Indiana is a state located in the Midwestern United States. Indiana is the 38th largest by area and the 17th most populous of the 50 United States. Indiana has several nicknames, such as “The Hoosier State”, “The Indiana State” and “The Indiana”. The state capital and largest city is Indianapolis. Indiana was admitted to the United States as the 19th state on December 11, 1816.
Indiana is divided into two time zones, Eastern Time Zone (UTC-5) and Central Time Zone (UTC-6). The northern border of Indiana is along Lake Michigan, making it one of the Great Lakes states; and its western border is with Illinois. Indiana borders Ohio to the east and southeast, Kentucky to the south, and Michigan to the northwest. Indiana has a diverse economy with a gross state product of $329 billion in 2017. Indiana is home to several major sports teams, including the Indiana Pacers of the National Basketball Association (NBA), the Indianapolis Colts of the National Football League (NFL), and Indiana Fever of the Women’s National Basketball Association.
Racism has always been a problem in Indiana. The Indiana Klan was one of the most powerful and active Ku Klux Klan organizations in the United States during the 1920s. At its peak, the Indiana Klan had over 30,000 members. The Indiana Klan was responsible for many lynchings, beatings, and other acts of violence against African Americans.
In the late 1800s and early 1900s, Indiana was known as a “Sundown State”. This meant that African Americans were not allowed to be in the state after sundown. If they were caught, they would be beaten or even killed. Many towns and cities in Indiana had signs that said “Nigger, don’t let the sun set on you in Indiana.”
Indiana was also a Jim Crow state. This meant that there were laws that kept African Americans from being equal to whites. African Americans had to use separate bathrooms, water fountains, and schools. They also could not vote or serve on juries.
The racism in Indiana led to the development of the Civil Rights Movement in the state. In 1949, an African American man named George Wiley tried to register to vote but was turned away because of his race. This led to the formation of the Indiana NAACP Youth Council. The Youth Council staged protests and sit-ins to try to end Jim Crow laws in Indiana. They were successful in getting some of the laws changed, but many remained in place until after the Civil Rights Act of 1964 was passed.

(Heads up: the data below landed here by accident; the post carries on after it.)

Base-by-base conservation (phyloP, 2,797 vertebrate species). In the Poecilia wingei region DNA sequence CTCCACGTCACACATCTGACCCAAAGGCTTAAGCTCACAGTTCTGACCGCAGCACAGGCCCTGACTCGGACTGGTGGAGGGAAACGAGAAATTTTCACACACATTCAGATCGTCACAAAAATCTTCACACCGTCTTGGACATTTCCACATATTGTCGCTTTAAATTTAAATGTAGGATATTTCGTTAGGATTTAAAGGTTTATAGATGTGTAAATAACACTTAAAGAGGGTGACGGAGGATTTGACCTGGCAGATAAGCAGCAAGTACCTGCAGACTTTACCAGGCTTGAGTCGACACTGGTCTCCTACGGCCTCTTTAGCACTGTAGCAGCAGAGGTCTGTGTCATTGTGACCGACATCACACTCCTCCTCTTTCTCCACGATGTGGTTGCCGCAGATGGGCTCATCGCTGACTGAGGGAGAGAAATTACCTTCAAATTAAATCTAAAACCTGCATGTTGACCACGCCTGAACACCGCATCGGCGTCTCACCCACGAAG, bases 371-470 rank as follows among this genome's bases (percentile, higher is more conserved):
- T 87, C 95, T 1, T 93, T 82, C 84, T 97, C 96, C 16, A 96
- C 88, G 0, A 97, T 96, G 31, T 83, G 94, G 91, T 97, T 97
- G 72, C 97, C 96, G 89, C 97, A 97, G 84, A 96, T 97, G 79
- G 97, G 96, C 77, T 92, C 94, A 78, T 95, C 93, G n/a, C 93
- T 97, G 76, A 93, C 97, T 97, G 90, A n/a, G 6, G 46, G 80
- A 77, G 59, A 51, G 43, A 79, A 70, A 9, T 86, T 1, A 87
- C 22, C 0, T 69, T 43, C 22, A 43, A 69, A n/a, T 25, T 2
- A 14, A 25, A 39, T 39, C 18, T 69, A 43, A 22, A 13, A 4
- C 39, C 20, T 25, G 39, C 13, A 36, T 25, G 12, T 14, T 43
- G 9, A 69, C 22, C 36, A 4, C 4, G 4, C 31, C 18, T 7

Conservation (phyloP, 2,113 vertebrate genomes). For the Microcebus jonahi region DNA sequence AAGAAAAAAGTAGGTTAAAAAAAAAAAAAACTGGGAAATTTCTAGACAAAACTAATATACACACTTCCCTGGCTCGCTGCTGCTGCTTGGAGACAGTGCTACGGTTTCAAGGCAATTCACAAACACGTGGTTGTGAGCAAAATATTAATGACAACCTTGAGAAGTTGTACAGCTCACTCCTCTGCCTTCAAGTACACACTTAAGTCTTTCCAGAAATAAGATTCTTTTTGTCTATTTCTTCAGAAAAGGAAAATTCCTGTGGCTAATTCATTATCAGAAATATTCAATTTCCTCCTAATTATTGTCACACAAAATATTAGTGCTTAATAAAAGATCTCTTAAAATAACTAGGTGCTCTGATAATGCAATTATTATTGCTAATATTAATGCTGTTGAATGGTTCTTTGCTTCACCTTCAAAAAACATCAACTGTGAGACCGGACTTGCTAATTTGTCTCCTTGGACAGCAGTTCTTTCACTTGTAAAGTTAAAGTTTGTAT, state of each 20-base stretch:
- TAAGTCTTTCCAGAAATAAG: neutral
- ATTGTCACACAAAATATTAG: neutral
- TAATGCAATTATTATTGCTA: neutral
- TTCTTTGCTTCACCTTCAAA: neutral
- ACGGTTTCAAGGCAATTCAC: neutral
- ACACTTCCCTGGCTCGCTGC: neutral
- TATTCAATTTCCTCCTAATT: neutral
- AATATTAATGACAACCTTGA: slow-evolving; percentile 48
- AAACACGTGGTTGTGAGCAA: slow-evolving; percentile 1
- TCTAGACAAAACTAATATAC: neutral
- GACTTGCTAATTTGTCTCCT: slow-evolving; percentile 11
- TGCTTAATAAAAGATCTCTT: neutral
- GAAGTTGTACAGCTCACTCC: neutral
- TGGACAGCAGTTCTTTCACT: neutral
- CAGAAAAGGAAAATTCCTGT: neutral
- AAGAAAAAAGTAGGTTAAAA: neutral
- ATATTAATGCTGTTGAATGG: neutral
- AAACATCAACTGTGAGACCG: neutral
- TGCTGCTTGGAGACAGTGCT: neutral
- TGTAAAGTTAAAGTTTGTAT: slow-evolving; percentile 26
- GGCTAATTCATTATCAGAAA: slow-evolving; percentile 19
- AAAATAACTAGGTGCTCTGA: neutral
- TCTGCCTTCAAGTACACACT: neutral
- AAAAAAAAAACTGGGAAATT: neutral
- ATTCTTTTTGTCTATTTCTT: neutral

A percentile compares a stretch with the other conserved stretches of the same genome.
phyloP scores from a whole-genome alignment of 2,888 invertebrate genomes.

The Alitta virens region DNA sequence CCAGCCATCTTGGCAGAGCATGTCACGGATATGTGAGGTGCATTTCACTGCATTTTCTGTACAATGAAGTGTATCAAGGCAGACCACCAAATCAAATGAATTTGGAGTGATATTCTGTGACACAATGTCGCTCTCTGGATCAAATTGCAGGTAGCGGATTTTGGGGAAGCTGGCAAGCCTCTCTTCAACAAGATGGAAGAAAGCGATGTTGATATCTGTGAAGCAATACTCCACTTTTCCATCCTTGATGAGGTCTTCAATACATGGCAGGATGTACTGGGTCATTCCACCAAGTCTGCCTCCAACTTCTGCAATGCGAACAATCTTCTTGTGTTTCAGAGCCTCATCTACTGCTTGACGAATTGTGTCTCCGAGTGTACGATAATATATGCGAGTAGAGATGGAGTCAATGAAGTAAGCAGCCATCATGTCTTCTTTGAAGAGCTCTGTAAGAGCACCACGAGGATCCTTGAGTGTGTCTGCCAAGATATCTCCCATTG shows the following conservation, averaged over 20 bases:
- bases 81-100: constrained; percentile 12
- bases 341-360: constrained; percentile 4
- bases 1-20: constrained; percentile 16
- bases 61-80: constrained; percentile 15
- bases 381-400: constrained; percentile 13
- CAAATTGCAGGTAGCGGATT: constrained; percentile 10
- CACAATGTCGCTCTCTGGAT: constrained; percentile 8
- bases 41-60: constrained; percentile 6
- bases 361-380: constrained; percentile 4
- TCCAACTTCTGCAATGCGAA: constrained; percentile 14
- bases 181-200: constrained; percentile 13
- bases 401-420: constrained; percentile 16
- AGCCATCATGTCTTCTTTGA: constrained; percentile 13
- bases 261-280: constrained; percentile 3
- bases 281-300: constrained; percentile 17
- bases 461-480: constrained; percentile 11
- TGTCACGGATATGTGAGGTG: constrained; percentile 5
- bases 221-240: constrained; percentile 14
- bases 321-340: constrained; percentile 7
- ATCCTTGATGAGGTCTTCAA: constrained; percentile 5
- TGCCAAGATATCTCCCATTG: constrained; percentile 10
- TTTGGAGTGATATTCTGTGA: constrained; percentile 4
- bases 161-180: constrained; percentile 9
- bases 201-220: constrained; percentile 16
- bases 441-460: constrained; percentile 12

Indiana is also home to two racist hate groups: the Ku Klux Klan and the Neo-Nazi group Vanguard America. These groups have been responsible for several acts of violence and vandalism in recent years.
It is clear that racism is still a problem in Indiana. Despite the progress that has been made, there is still much work to be done in order to create a more equal and just Indiana for all.
Racism is a pervasive problem across the United States, and the state of Indiana is no exception. Historically, Indiana has been a battleground for civil rights, with incidents of discrimination, prejudice, and inequality affecting African Americans and other minority groups. While progress has been made in recent years, racism still persists in Indiana, and its effects on Black people are far-reaching and damaging.
One of the most significant effects of racism on Black people in Indiana is the economic and social marginalization they face. Racism has led to a disproportionate distribution of wealth and resources, which often leaves Black people at a disadvantage. They are more likely to live in poverty, have lower-paying jobs, and face higher rates of unemployment. The lack of access to quality education and healthcare further compounds these issues, leaving Black people without the necessary tools to improve their circumstances.
Additionally, racism in Indiana has led to systemic discrimination in areas such as housing, law enforcement, and the criminal justice system. Black people are more likely to face police brutality, be arrested and charged with crimes, and receive harsher sentences compared to their white counterparts. This systemic discrimination perpetuates a cycle of poverty, incarceration, and limited opportunities for Black people.
Racism also has a significant impact on the mental and physical health of Black people in Indiana. Experiencing racism and discrimination can lead to chronic stress and anxiety, which can cause long-term health issues such as heart disease, high blood pressure, and depression. The trauma of racism can also manifest in other ways, such as addiction, self-harm, and suicide.
The effects of racism are not limited to the individual level, as racism also has a profound impact on the Black community as a whole. Racism erodes the sense of community, trust, and belonging among Black people, which can lead to social isolation and disengagement from society. This, in turn, can lead to a lack of representation in government, businesses, and other institutions, which further perpetuates systemic discrimination and inequality.
In conclusion, racism is a pervasive problem in Indiana that has far-reaching effects on the Black community. Its impact is seen in economic and social marginalization, systemic discrimination, and negative effects on mental and physical health.
SUNDOWN TOWNS IN INDIANA
Sundown town, in U.S. history, a town that excluded nonwhite people—most frequently African Americans—from remaining in town after sunset.
Here is a current list of sundown towns in Indiana. This list has been created by Tougaloo College in Tougaloo, MS. This list is a work in progress. Some cities have been confirmed as sundown towns and some are listed for other or similar reasons.